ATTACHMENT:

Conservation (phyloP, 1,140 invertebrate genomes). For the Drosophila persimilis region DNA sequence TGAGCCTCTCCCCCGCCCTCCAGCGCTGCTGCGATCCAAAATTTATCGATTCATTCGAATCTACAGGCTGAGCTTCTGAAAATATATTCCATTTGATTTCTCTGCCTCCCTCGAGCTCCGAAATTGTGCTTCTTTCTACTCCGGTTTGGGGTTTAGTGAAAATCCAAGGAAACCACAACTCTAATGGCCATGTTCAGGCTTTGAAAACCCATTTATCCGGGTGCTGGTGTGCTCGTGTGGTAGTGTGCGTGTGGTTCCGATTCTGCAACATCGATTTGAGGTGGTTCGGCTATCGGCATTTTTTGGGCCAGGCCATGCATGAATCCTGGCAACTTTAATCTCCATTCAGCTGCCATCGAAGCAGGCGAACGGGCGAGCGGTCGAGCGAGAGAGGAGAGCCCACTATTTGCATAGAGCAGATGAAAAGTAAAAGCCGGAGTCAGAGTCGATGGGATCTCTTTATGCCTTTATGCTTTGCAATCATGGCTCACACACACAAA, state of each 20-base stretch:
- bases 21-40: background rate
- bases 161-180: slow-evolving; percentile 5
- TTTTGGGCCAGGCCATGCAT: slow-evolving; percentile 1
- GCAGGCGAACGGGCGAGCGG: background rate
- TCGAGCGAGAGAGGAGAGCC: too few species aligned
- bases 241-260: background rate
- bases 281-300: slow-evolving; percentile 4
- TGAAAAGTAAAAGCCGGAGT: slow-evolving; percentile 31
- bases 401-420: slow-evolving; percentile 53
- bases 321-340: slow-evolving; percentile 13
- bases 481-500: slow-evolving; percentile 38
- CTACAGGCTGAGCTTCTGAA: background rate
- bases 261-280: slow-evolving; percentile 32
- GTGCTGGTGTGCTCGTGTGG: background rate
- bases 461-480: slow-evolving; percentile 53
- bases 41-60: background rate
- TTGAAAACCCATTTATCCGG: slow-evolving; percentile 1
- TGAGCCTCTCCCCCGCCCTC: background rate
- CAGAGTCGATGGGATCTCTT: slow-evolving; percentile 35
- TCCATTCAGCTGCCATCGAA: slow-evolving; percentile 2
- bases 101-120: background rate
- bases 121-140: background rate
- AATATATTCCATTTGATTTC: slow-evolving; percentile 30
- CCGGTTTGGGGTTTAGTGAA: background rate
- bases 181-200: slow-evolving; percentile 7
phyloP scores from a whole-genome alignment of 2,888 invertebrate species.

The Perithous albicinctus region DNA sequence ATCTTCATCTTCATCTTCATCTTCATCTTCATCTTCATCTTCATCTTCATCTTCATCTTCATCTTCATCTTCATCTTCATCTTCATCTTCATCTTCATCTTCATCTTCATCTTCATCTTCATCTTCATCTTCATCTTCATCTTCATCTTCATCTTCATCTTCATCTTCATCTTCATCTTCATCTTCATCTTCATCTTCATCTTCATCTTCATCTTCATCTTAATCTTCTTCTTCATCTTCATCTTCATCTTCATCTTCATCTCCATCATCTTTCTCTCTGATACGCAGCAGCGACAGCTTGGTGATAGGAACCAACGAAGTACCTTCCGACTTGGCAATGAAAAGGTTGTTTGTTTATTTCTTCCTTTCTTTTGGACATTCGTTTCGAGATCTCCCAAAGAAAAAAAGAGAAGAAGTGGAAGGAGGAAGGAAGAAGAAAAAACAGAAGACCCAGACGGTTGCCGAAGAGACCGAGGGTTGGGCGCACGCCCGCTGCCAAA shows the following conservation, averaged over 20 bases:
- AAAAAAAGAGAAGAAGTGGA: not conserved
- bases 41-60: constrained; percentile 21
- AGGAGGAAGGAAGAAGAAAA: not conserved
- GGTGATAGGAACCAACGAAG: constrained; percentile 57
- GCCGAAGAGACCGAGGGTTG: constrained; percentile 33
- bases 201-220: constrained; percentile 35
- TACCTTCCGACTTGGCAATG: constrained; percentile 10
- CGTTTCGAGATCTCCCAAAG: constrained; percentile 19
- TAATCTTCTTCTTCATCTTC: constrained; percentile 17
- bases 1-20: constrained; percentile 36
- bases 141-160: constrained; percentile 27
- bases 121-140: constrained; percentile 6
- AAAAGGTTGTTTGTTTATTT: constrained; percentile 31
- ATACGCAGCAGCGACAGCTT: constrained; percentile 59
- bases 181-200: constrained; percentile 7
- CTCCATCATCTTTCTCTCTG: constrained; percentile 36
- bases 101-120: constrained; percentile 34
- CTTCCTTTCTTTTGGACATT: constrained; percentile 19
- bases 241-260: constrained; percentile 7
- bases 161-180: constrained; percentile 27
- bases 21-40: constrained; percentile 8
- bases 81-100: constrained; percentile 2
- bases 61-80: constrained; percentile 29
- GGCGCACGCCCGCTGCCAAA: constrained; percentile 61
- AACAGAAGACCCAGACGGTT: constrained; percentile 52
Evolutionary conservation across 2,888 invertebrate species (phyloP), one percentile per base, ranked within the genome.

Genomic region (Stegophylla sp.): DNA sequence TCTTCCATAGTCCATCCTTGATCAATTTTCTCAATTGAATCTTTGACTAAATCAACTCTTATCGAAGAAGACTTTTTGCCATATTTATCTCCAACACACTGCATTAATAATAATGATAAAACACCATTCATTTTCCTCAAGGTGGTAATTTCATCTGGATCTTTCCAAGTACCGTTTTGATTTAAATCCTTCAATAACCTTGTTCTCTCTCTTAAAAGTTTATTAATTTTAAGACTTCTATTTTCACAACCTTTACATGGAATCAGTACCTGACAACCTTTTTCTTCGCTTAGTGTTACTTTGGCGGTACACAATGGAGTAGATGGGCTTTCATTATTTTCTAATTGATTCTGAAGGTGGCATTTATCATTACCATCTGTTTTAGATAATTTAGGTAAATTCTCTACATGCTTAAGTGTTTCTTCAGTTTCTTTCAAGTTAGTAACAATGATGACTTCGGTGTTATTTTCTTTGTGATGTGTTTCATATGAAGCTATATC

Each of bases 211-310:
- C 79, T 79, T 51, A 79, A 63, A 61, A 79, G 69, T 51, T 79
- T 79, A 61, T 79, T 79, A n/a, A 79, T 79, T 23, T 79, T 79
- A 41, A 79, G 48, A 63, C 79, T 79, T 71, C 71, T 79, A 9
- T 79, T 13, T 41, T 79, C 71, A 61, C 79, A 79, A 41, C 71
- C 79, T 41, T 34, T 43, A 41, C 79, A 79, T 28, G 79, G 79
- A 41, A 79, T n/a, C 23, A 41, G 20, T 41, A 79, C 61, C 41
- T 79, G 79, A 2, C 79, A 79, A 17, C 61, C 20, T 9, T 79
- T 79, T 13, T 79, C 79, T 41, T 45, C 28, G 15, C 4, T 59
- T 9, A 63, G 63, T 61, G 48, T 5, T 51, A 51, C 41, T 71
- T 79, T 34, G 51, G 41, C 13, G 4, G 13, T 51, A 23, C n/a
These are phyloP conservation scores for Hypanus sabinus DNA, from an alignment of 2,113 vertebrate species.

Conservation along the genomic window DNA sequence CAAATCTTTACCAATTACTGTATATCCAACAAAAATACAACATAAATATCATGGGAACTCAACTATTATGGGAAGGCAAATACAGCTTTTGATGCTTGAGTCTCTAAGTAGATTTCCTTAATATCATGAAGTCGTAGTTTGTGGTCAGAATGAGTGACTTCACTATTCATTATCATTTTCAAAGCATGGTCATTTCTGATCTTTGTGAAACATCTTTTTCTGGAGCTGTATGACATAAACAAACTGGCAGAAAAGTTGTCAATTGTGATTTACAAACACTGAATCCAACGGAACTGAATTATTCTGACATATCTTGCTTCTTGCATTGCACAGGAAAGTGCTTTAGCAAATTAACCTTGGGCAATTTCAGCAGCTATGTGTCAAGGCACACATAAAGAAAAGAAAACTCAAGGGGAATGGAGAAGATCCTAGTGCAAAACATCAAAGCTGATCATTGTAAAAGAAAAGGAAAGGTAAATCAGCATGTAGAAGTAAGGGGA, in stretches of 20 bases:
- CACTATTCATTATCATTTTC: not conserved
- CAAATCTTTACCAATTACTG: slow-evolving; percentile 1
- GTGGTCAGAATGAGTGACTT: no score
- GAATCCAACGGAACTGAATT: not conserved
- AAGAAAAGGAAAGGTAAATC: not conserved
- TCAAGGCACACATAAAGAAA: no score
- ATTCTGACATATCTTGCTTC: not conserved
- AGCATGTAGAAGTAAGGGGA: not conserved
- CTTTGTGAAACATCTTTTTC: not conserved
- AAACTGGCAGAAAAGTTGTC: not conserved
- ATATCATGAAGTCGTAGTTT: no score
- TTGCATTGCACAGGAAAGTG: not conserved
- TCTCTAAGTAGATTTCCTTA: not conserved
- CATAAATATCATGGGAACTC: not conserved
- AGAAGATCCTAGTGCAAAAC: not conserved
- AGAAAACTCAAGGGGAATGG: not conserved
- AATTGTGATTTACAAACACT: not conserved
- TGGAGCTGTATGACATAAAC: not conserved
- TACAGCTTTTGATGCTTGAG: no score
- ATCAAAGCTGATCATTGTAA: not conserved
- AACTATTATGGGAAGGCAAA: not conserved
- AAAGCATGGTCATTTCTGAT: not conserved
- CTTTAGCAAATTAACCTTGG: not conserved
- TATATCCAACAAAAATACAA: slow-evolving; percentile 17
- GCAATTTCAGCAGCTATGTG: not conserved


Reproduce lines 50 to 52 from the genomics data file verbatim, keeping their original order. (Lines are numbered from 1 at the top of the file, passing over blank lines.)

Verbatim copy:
- bases 81-100: constrained; percentile 2
- bases 61-80: constrained; percentile 29
- GGCGCACGCCCGCTGCCAAA: constrained; percentile 61